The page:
Obama Urges Nation to Salute Service in Iraq

WASHINGTON, Aug. 28, 2010 — Pres­i­dent Barack Oba­ma called on the Amer­i­can peo­ple today to pro­vide new care, oppor­tu­ni­ty and com­mit­ment to the mil­lion mil­i­tary men and women who’ve served in Iraq.

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On Aug. 31, 2010, Pres­i­dent Barack Oba­ma will mark the end of America’s com­bat mis­sion in Iraq. Learn how you can join the pres­i­dent in salut­ing the military’s ser­vice in Iraq. Go to the White House web­site for four ways you can share your salute.
White House pho­to by Pete Souza, April 7, 2009
Click to enlarge

After more than sev­en years, the Unit­ed States “will end its com­bat mis­sion in Iraq and take an impor­tant step for­ward in respon­si­bly end­ing the Iraq war,” he said dur­ing his week­ly radio address.

That respon­si­bil­i­ty, he stressed, includes car­ing for the men and women in uni­form who vol­un­teered to fight.

“What this new gen­er­a­tion of vet­er­ans must know is this: our nation’s com­mit­ment to all who wear its uni­form is a sacred trust that is as old as our repub­lic itself,” he said. “It is one that, as pres­i­dent, I con­sid­er a moral oblig­a­tion to uphold.”

He called upon the the nation to pay trib­ute to all who have served in Iraq and Afghanistan, not­ing the two wars are America’s longest con­tin­u­ous com­bat engage­ment. “For the bet­ter part of a decade,” he said, “our troops and their fam­i­lies have served tour after tour with hon­or and hero­ism, risk­ing and often giv­ing their lives for the defense of our free­dom and secu­ri­ty.”

Some U.S. troops will remain to sup­port and train Iraqi forces, part­ner with Iraqis in coun­tert­er­ror­ism mis­sions, and pro­tect civil­ian and mil­i­tary efforts, he said. But he pledged all U.S. troops will be home from Iraq by the end of next year.

More than a mil­lion U.S. troops have served in Iraq and more than a mil­lion who have served in Iraq and Afghanistan have joined the ranks of America’s vet­er­ans. Oba­ma said his admin­is­tra­tion has worked to make the nation’s vet­er­ans pol­i­cy more respon­sive.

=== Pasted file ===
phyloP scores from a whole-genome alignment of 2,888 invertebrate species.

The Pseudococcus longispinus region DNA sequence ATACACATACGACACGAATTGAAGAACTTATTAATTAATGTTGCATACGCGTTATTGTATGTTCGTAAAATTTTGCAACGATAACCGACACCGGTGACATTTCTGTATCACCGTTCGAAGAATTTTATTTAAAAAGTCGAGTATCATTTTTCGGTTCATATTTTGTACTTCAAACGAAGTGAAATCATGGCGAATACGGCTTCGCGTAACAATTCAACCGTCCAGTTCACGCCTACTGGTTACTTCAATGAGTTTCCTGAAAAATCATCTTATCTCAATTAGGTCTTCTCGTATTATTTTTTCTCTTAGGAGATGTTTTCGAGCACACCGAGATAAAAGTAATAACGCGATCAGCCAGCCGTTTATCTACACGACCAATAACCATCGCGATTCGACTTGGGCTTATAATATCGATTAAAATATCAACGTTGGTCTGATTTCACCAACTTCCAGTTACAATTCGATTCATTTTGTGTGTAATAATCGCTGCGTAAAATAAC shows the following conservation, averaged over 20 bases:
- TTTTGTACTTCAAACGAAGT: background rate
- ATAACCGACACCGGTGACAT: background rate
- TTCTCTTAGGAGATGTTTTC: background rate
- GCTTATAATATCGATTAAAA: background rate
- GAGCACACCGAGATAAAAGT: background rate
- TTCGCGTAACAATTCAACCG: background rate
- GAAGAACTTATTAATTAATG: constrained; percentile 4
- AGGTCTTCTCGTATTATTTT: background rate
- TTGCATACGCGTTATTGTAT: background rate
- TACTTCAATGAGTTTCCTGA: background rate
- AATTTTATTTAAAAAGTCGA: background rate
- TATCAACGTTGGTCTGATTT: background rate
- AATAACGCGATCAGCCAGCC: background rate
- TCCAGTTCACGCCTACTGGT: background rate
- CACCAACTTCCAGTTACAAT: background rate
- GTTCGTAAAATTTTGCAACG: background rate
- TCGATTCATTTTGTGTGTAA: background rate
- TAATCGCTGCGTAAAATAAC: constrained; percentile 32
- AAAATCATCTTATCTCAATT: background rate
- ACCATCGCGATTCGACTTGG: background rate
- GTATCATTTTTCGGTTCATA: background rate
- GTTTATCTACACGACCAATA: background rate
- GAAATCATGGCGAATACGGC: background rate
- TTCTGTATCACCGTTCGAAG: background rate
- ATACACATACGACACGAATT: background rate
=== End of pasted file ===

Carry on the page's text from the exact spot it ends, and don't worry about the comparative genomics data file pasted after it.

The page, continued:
“We’re build­ing a 21st cen­tu­ry VA, mod­ern­iz­ing and expand­ing VA hos­pi­tals and health care, and adapt­ing care to bet­ter meet the unique needs of female vet­er­ans,” he said. “We’re cre­at­ing a sin­gle elec­tron­ic health record that our troops and vet­er­ans can keep for life. We’re break­ing the claims back­log and reform­ing the process with new paper­less sys­tems.” Oba­ma added that wound­ed war­rior facil­i­ties are being built through­out the Defense Depart­ment, and more is being done to help those suf­fer­ing from Trau­mat­ic Brain Injury and Post-Trau­mat­ic Stress Dis­or­der.

“For many of our troops and their fam­i­lies, the war doesn’t end when they come home,” he said. “Too many suf­fer from Trau­mat­ic Brain Injury and Post-Trau­mat­ic Stress Dis­or­der – the sig­na­ture injuries of today’s wars – and too few receive prop­er screen­ing or care. We’re chang­ing that.

“We’re direct­ing sig­nif­i­cant resources to treat­ment, hir­ing more men­tal health pro­fes­sion­als, and mak­ing major invest­ments in aware­ness, out­reach and sui­cide pre­ven­tion,” he said. “And we’re mak­ing it eas­i­er for a vet with PTSD to get the ben­e­fits he or she needs.”

First lady Michelle Oba­ma and Jill Biden, wife of Vice Pres­i­dent Joe Biden, have forged a nation­al com­mit­ment to sup­port mil­i­tary fam­i­lies, he not­ed. This includes new sup­port for care­givers who put their lives on hold for a loved one’s long recov­ery, and fund­ing and imple­ment­ing the Post-9/11 GI Bill, which is already help­ing some 300,000 vet­er­ans and their fam­i­ly mem­bers pur­sue a col­lege edu­ca­tion.

New resources are also being devot­ed to job train­ing and place­ment to help vet­er­ans try­ing to find work in “a very tough econ­o­my,” the pres­i­dent said. “I’ve direct­ed the fed­er­al gov­ern­ment to hire more vet­er­ans, includ­ing dis­abled vet­er­ans, and I encour­age every busi­ness in Amer­i­ca to fol­low suit.

“This new gen­er­a­tion of vet­er­ans has proven itself to be a new gen­er­a­tion of lead­ers,” he stressed. “They have unmatched train­ing and skills; they’re ready to work; and our coun­try is stronger when we tap their extra­or­di­nary tal­ents.”

The pres­i­dend closed his address by encour­ag­ing peo­ple to vis­it whitehouse.gov to send the troops text and video mes­sages of thanks and sup­port.

“Let them know that they have the respect and sup­port of a grate­ful nation,” he said. “That when their tour ends; when they see our flag; when they touch our soil; they’ll always be home in an Amer­i­ca that is for­ev­er here for them – just as they’ve been there for us.”

Source:
U.S. Depart­ment of Defense
Office of the Assis­tant Sec­re­tary of Defense (Pub­lic Affairs)

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